It’s all about the child.
By Janet Mwitiki
Janet is a Fellow in Metis’ Cohort II. She is a passionate visionary Child Care and Development Specialist with over 20 years of experience in Early Childhood Development (ECD) lobby and advocacy.
“Kata shingo songa mbele...” (English: Cut the neck, move forward…)
I heard young Brian screaming it repeatedly. I looked confused to his teachers and asked them: “Why aren’t you stopping him? Why do you let him say these cruel things in front of his classmates?” They looked at me helplessly, “These are the words he heard from the people killing his dad.” Hearing Brian repeating what he had heard from them became a new normal thing to the teachers. My heart suddenly felt heavy and I realized: It’s not just our traumatized children, but also our teachers that urgently need our support.
Traumatization In Early Age Comes With A Major Impact
Recent research underlines the impact of child abuse not just for the individual health of children, but also the well-being and economics for families, communities, and countries across our continent. With an increased focus on early childhood development, improved outcomes cannot be expected without addressing the adversity of child abuse and neglect which is a major threat to the achievement of the sustainable development goals on the continent.
According to a Child Protection Report launched by Childline Kenya between (2006-2016), over 33,929 cases of child abuse were reported through the 116 helpline. Among these, child neglect was reported as the highest form of abuse, making up 41% of cases for a total of 13,878 reported cases. The report showed that 75% of child neglect was perpetrated by immediate family members followed by parents and extended family at 17% and 8% respectively. When neglect was reported at a high rate, all other forms of abuse rose as well.
Neglected children are at an increased risk for impaired cognitive, language, emotional and social development, especially in early years where the brain development is rapid and critical, negative influence is harmful and permanent. It’s therefore impossible for me to accept that child abuse is still a largely unaddressed topic in our Early Child Development (ECD) Programs.
The Role Of Our Teachers & Community Is Crucial
Despite the family, our community, including teachers, are the crucial base of child protection. They can help identifying, treating, and preventing child maltreatment.
On the one hand our teachers have close and consistent contact with our children. On the other hand, educators carry the professional responsibility. Children cannot learn effectively if their attention or energy is sapped by the conflicts inherent in being maltreated. Teachers have a unique opportunity to advocate for children, as well as provide programs and services that can help children and strengthen families.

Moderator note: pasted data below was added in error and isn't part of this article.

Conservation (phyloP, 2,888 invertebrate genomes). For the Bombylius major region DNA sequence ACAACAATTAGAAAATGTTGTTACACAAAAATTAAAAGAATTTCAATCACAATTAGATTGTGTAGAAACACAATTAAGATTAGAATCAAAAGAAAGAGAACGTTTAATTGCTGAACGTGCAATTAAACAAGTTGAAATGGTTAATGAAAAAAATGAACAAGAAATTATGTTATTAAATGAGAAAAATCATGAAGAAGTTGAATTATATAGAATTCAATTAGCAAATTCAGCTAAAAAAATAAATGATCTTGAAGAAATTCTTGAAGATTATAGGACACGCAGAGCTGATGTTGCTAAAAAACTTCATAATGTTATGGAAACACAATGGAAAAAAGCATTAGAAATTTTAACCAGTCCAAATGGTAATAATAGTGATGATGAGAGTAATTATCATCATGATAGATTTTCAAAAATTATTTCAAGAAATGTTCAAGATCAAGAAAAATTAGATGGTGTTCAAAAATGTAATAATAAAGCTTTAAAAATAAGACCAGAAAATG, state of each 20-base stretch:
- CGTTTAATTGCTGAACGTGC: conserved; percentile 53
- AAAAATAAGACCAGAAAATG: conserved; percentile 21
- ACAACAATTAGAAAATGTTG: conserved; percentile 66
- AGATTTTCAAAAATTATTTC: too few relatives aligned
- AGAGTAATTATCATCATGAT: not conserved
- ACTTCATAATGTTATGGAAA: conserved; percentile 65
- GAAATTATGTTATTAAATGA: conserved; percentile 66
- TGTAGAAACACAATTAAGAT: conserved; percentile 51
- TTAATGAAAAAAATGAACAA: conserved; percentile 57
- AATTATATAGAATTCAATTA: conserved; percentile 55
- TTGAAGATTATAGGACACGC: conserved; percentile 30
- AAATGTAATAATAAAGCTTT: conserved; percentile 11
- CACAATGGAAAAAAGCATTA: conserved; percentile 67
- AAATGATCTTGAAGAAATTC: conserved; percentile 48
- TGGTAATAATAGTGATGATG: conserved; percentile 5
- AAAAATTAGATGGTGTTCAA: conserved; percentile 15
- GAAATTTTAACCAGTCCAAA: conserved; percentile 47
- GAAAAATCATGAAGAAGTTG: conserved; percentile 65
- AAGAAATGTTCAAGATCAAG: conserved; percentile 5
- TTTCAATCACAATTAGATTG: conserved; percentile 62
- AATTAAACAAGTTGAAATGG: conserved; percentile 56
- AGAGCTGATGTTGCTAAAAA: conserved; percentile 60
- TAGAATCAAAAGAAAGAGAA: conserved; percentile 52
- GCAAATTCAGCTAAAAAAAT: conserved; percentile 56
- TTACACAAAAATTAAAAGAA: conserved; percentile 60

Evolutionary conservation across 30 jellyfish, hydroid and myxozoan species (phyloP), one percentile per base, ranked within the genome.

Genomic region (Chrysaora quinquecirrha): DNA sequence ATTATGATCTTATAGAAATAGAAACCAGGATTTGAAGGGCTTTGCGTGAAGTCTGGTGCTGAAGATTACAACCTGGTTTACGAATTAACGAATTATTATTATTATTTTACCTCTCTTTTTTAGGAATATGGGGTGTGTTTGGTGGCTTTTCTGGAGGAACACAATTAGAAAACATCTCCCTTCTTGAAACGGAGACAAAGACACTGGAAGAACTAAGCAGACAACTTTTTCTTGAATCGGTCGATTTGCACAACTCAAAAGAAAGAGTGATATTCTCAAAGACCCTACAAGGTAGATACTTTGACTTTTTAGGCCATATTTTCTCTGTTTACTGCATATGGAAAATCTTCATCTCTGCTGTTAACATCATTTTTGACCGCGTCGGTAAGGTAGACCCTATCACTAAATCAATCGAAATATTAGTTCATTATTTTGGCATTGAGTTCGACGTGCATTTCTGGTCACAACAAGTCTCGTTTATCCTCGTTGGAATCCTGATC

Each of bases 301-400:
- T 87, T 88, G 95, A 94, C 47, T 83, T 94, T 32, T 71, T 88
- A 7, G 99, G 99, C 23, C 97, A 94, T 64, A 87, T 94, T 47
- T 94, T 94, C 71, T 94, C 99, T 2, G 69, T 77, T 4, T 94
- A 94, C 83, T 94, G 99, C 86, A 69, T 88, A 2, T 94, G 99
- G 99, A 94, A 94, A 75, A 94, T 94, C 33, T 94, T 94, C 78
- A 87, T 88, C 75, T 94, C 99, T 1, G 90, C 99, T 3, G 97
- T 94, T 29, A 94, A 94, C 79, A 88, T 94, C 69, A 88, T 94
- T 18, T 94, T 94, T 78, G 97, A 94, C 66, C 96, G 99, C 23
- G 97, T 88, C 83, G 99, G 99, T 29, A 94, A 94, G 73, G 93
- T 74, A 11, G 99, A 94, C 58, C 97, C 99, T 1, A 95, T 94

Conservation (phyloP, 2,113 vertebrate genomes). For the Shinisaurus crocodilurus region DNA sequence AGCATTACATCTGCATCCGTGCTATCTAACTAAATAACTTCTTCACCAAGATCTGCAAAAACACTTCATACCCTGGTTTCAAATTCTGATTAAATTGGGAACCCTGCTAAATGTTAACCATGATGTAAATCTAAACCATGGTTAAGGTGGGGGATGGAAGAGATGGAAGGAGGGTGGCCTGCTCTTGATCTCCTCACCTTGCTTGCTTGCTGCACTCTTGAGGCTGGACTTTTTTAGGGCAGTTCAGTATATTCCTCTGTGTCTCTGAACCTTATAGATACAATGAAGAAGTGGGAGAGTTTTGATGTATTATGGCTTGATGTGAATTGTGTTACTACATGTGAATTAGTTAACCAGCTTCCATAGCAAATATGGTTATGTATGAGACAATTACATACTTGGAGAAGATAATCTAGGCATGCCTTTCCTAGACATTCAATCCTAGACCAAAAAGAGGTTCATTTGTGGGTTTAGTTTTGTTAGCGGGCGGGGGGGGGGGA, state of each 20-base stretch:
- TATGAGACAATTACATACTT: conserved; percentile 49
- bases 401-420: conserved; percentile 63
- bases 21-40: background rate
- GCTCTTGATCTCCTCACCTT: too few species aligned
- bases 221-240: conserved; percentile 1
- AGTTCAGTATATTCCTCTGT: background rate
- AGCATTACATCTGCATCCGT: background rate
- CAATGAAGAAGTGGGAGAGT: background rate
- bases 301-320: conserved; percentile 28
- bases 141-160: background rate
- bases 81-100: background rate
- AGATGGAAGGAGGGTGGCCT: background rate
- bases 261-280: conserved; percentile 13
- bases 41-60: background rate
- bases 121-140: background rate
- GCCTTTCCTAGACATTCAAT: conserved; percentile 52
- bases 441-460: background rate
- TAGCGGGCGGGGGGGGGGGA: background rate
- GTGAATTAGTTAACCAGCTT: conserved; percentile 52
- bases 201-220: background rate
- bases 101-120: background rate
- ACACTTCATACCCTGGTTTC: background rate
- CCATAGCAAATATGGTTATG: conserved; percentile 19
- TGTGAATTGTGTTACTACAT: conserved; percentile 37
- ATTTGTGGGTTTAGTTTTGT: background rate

According to studies from the US Department of Health & Human Services, positive and balanced relationships with an adult may enhance the resilience of children who have been abused. It is therefore urgent to build teachers’ capabilities to answer to the special needs of abused children. I still find a major lack of awareness, sensitization, and knowledge throughout Kenya.
Child Protection – My work with Metis
I envisioned to initiate a child protection training to support both teachers and grassroot organizations with the target to help them identify and respond to common forms of abuse in their ECD programs.
With the incredible help of Metis, I am training and mentoring a group of twenty Directors and Proprietors of ECD Programs from the Kiambio slums of Nairobi. In addition, we empower the local community child protection leaders and caregivers in the informal settlements of Kagemi and Kibera as part of the Kidogo childcare programs.
Our training enabled the heads of these childcare centers to identify common forms of abuse. They initially could identify an abuse but had no idea of where or who to report to. However, through this training they are now able to link the abusers with the local reporting and referral systems in nearby health facilities. For the purpose of community sustainability, the trained teachers and community leaders are in the process of forming a Community of Practice (COP): 10 members are conducting monthly meeting to share best practices on children’s’ concerns and help each other to identify appropriate systems to respond to these abuses.
Despite my efforts, I truly believe the responsibility of protecting our children is not just in the hands of care givers or teachers, it is all our responsibility! Starting from the community to politicians and up to government stakeholders. Child protection is not a one man show! It’s a multi-sectoral approach!
I ask you to join me today fighting for the importance of child protection. Together we have the power to convince our government to increase resources and prioritize our children.
“Let children be children” and ensure that young girls and boys, like Brian, get the care they need and deserve.